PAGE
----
Pablo Picasso is said to have remarked that "good artists copy; great artists steal." Throughout his long and prolific career, Picasso often made works of art in response to his predecessors, "quoting" famous compositions by Rembrandt, Delacroix, Manet, and others in his own paintings. In his youth, contemporaries also noted the influence of Edgar Degas in Picasso's paintings of cabarets and cafés, portraits, women bathing, and ballet dancers—subjects that had come to define the older French artist's work.
When he moved to Paris in 1904, Picasso lived in the same neighborhood as Degas, though they apparently never met. Despite striking differences in character, they shared many preoccupations. Both were artistic revolutionaries, yet much of their work was based on the human figure and informed by their knowledge of the past. They were both superb draftsmen who also experimented radically with sculpture, printmaking, and photography. Picasso's interest in Degas even inspired a series of etchings, made late in his career, in which Picasso depicted Degas himself, a final act of homage to the older man.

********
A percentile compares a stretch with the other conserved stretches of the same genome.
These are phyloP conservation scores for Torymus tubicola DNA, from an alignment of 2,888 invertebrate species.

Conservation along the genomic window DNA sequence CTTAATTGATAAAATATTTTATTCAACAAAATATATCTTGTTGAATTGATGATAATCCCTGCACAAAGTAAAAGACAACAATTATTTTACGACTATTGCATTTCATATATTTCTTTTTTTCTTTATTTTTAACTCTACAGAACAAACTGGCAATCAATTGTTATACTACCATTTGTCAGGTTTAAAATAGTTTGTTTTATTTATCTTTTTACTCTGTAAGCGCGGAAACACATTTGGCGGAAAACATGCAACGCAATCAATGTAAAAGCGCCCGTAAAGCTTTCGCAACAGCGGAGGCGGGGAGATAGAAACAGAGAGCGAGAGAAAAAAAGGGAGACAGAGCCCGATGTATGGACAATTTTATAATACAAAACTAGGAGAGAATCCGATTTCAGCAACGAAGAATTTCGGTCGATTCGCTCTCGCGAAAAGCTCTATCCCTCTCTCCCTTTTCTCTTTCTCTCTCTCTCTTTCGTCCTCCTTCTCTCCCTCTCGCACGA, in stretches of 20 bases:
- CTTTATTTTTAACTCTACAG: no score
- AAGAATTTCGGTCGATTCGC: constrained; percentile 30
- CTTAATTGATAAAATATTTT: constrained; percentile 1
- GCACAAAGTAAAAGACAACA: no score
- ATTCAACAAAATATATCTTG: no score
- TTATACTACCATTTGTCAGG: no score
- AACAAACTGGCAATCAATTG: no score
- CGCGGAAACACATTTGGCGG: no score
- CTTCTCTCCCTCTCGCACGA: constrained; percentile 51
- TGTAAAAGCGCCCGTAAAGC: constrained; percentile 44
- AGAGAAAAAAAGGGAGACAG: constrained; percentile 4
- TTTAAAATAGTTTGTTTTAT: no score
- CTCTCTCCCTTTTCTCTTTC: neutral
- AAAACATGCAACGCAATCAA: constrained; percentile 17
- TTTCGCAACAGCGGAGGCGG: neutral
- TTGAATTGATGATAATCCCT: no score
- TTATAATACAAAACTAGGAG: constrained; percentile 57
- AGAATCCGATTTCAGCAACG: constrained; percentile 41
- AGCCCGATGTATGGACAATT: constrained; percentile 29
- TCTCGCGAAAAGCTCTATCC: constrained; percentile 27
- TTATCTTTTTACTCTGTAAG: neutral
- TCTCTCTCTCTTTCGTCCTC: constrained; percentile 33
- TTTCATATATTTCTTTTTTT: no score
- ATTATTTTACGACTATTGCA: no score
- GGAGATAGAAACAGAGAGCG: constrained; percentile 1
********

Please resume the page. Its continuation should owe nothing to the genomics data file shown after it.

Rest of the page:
Picasso Looks at Degas is the first exploration of Picasso's lifelong fascination with Degas's art and personality, and sheds light on the emergence of twentieth-century modernism by providing new insights into the multifaceted creativity of these two great artists.
Picasso Looks at Degas was organized by the Sterling and Francine Clark Art Institute and the Museu Picasso, Barcelona. It is supported in part by a grant from the National Endowment for the Arts, an indemnity from the Federal Council on the Arts and the Humanities, and with the special cooperation of Fundación Almine y Bernard Ruiz-Picasso para el Arte.
It provides a cooling and relaxing effect to those organs that were stressed out and detailed on this page buying amoxil in usa here there were no regulations and you had to be something like a new age hippie to even think of it.